Screen cap courtesy monstermoviemusic.blogspot.com.au

Screen cap courtesy monstermoviemusic.blogspot.com.au

Likewise, the reveal that Roy Thinnes’ wife (incidently his real-life spouse at the time) resents the fact that he is sterile (thanks to his exposure to solar radiation during previous space missions) – but in reality is using the contraceptive pill herself – is a subplot which ultimately leads nowhere and lacks any kind of a pay-off. Perhaps the inference being she has no desire to have children with him and may even be having an affair is nothing more than the screenwriters’ ham-fisted attempt to create audience empathy with Thinnes’ character. The fact that Thinnes’ reaction (in typical 60’s fashion) is to slap her hard across the face does little to endear him to females in the audience (or males for that matter). But then again, this behavior was perhaps seen as nothing out of the ordinary back in the day.

doppelganger - interrogation chamber

For lovers of 60’s futurism there is much to enjoy in Bob Bell‘s customarily retro art direction – from the fashions, to the sets, to the vehicles – it’s a future which very much brings to mind the look of Gerry Anderson’s follow-up TV series – UFO. The music score by Anderson’s regular composer – the legendary Barry Gray – is one of his best and features cues which were also later used in UFO. The miniature effects work of Derek Meddings (Thunderbirds, Captain Scarlet, UFO) is top-notch and fans of his particular design aesthetic will not be disappointed.

doppelganger - lander

It wouldn’t be a Gerry Anderson production without stuff blowing up and Journey is no different – with an explosive finale to rival anything in Thunderbirds. It has always remained a mystery as to why things in Gerry Anderson’s productions tend to explode not once or twice – but three, four, or five times or more. Not that I’m complaining – I love watching stuff blow up. But it’s something I’ve often wondered about.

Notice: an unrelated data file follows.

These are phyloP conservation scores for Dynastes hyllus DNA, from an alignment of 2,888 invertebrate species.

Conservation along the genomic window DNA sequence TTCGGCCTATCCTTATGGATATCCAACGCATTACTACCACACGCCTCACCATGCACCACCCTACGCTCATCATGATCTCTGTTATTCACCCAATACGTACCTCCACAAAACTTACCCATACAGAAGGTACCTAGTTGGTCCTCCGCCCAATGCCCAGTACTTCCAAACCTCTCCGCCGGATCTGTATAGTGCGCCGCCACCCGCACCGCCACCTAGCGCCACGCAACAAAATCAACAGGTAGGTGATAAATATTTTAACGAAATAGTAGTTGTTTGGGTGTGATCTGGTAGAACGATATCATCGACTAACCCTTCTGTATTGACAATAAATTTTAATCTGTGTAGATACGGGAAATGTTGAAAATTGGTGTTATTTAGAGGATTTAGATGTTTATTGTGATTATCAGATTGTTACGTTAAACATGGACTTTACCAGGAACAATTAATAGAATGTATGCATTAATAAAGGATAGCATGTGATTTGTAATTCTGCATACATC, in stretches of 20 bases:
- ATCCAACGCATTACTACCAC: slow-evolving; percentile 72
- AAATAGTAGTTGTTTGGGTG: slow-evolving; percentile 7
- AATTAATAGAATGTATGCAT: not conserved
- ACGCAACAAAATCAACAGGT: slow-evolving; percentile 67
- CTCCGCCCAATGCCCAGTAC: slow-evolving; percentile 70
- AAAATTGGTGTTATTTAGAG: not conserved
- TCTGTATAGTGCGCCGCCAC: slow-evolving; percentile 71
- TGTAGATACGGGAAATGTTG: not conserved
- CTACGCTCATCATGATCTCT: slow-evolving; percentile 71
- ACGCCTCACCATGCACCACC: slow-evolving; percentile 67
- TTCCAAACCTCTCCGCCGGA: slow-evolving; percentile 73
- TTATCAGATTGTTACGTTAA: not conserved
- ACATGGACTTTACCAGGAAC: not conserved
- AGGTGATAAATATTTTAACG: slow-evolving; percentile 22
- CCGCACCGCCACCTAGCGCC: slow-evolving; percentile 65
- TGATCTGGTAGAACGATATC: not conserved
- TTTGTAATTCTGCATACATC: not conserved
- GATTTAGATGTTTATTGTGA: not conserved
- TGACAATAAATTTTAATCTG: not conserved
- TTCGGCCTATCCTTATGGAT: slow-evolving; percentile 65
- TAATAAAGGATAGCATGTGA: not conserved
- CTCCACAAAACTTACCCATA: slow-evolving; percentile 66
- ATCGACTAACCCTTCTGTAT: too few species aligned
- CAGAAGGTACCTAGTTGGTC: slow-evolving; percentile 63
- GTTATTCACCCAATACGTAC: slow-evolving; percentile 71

Screen cap courtesy monstermoviemusic.blogspot.com.au

Screen cap courtesy monstermoviemusic.blogspot.com.au

Whilst perhaps not fully exploring the concept of a parallel Earth in any meaningful way, there is still much to recommend Journey To The Far Side Of The Sun, particularly if the classic retro look of 60’s futurism is something you enjoy.

A classy curiosity piece with unrealized potential.

3 stars out of 5

Star ratings: 1 – poor / 2 – below average / 3 – good / 4 – excellent / 5 – unmissable

Greg Moss is a film school graduate with a background in directing music videos and is currently seeking representation as a screenwriter. He likes right-brained people, feeding the cat and watching genre movies.

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4 Comments
  1. This thing scared me shirtless when watching it on TV as a kid. It had such a dark spin on everything, especially compared to stuff at the time like the 60s Star Trek reruns that were on. The ending seemed so bleak. Wish more sci-fi films now were like this movie.

    • I know what you mean – it has a certain ‘tone’ which was quite unsettling as a kid. I think Barry Gray’s music had a lot to do with it. And you’re right – absolutely what an amazingly bleak ending! 🙂

      Oh – and I just wanted to say I really dig your site too. Hell yeah – the summer of ’82 was THE golden year for genre movies! 🙂

  2. Really cool article! I remember bunking off school one afternoon in the late 70s and catching the second half of this on TV. There was something so intrinsically “Anderson” about the the look and feel of the piece, I knew it was by that team even without seeing the credits. I found the ending really memorable and it became a real talking point in the playground – turns out I wasn’t the only one bunking off that day. As with many Anderson productions, the themes, images and technical execution left a big impression on me. I had the privilege of seeing it projected in its original format as “Doppelganger” a few years ago and got to meet Gerry Anderson afterwards – a great experience!

    • gregory moss permalink

      Thanks! Yeah, I know what you mean about the Anderson look and feel of the piece. I’d say the costumes, Barry Gray’s distinctive music and the miniatures of Derek Meddings probably have much to do with defining the Anderson feel. That’s so cool you got meet the man in person! I was always a huge fan of his television work as well. 🙂